"The sky and the earth won't last forever, but my words will." Matthew 24.35 (CEV)
When America's earliest settlers arrived in the New World, they brought their Bibles with them — Bibles written in their heart languages — languages such as English, Dutch and German.
But what of the Native Americans who were already here and who had no written language? What Scriptures would they use?
It took the dedicated work of an English clergyman named John Eliot more than 30 years to bring the Bible to his Native American neighbors. As a result of his work, the first Bible published in America — and in the New World — was not written in English, but in the language of the Algonquin Indians in Massachusetts.
Eliot, a Cambridge-educated clergyman, who was known as the “Apostle to the Indians,” settled, in 1631, near what would become Boston. He immediately saw the need for a Bible in the Algonquin language. But without a written language, this was no simple task. With the help of an Algonquin companion, Eliot mastered the local dialect and created a written language for the tribe. Within 30 years of his arrival, the New Testament was published in Algonquin and two years later, in 1663, the full Bible was published. It was America's first Bible.
Today, that Bible is part of the American Bible Society's 45,000 volume holdings. More specifically, it is one of 3,000 treasures of the Rare Scriptures Collection, which resides at the Society's headquarters, Bible House, in New York City.The Bible in the Algonquin language is housed along with other “biblical treasures,” securely behind glass doors, where the temperature stays a steady 66 degrees and the humidity a comfortable 31 percent. And, keeping a watchful eye over the Collection is Dr. Liana Lupas, a veteran ABS employee who was trained as a classicist in her native Romania.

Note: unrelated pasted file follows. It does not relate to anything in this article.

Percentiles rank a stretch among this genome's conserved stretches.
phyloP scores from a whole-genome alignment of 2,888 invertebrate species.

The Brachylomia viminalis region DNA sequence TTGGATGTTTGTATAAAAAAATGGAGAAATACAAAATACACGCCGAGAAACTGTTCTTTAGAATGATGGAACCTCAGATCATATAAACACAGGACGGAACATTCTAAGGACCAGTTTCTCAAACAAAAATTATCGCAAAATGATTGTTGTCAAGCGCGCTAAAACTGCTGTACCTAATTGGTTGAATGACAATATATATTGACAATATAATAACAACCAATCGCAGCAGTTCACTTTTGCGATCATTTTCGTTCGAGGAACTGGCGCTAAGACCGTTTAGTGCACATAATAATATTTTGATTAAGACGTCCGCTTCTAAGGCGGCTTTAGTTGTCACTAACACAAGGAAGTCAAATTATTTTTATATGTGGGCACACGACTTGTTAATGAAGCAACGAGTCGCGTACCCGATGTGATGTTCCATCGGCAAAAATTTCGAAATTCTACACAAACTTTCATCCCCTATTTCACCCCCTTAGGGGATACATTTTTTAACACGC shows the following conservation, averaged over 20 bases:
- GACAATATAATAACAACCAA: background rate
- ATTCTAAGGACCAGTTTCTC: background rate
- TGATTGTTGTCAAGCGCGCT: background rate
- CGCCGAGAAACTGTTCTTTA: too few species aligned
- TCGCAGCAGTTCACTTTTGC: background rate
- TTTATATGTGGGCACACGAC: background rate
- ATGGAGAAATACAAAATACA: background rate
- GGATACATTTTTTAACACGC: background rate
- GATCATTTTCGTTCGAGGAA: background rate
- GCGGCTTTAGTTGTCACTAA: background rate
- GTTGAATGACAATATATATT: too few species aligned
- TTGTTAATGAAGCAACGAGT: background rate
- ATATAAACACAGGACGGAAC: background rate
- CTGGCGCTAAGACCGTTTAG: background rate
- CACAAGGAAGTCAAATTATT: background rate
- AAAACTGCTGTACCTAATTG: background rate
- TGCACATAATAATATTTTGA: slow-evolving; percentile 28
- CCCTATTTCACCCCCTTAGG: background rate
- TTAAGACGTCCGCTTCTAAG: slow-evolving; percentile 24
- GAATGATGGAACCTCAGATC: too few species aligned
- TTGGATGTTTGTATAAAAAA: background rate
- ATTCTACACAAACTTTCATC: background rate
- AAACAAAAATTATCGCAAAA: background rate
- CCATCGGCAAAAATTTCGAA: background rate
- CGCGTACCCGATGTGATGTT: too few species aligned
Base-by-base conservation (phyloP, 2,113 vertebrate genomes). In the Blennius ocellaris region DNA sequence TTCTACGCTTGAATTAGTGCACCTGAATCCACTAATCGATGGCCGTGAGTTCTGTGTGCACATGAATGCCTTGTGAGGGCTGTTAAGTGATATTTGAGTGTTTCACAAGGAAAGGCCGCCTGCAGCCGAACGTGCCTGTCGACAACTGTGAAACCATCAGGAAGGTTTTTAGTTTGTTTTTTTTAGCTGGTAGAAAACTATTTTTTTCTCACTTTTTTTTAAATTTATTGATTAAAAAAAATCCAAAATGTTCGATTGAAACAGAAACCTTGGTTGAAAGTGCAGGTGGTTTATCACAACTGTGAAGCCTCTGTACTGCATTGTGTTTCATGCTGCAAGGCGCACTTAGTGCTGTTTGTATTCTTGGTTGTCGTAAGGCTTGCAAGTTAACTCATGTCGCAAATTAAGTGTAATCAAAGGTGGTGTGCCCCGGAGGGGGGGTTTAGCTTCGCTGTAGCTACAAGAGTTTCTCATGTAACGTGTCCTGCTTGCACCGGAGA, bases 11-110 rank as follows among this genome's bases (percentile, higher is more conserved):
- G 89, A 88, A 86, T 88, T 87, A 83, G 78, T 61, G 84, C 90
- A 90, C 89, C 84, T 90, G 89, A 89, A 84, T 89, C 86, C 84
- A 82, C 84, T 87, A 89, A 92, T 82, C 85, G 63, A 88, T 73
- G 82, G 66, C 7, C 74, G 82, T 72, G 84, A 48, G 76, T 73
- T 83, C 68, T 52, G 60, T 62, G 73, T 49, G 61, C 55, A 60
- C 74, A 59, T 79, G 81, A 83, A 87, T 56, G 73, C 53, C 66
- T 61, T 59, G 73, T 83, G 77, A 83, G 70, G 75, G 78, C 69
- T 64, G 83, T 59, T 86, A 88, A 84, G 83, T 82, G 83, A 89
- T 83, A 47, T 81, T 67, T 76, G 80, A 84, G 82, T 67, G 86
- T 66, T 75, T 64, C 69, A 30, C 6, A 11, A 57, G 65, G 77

Over the last two decades, Dr. Lupas has cared for the ABS Collection — the largest collection of Bibles in the Western Hemisphere. As part of her responsibilities, she arranges special exhibits so the general public can have access to the works. A recent exhibit at the Snite Museum of Art at the University of Notre Dame in Indiana was open to the public; and in New York, both private and public tours are often given at Bible House. Citing the public's interest in the ABS Collection, Dr. Lupas enthusiastically confides, “I never say ‘no' to anyone.”
Dr. Lupas' enthusiasm can be attributed to her passion for God's Word and her long-standing commitment to the ABS mission. “I love all the books,” said Dr. Lupas of the Collection. “They are all important, whether they have monetary value or not.” But she readily admits, some of the books in her care have significant historical value — such as the collection she calls “America's Earliest Bibles.”
Pages within some of these rare books are treasures in and of themselves. Dr. Lupas points to an engraving of a world map that is part of a book printed in 1571 — less than 100 years after Christopher Columbus discovered the New World. Knowing when the map was created helps explain some of the places highlighted on the Map. For example, although Australia was still unknown to Europeans at the time, the cartographer shows it using lightly- defined land lines. Seems the country, which was officially discovered by the Dutch in 1606, was “just a rumor in those days,” said Dr. Lupas.
The map also highlights a region in Peru called Ophir. Dr. Lupas explains that the area is most likely named for its similarity to the biblical Ophir, an ancient land known for its gold, which is mentioned in 1 Kings 9.28 and 2 Chronicles 8.18.
Asked if there are further acquisitions on her mind, Dr. Lupas looks around the room and smiles, clearly pleased with the vast array of books. “The perfect library is up there,” she says pointing toward heaven. “We have an extraordinary collection here. Of those we lack, there are a few I know I won't get. For example, I won't get a [full] Gutenberg, so I try to make peace with that.”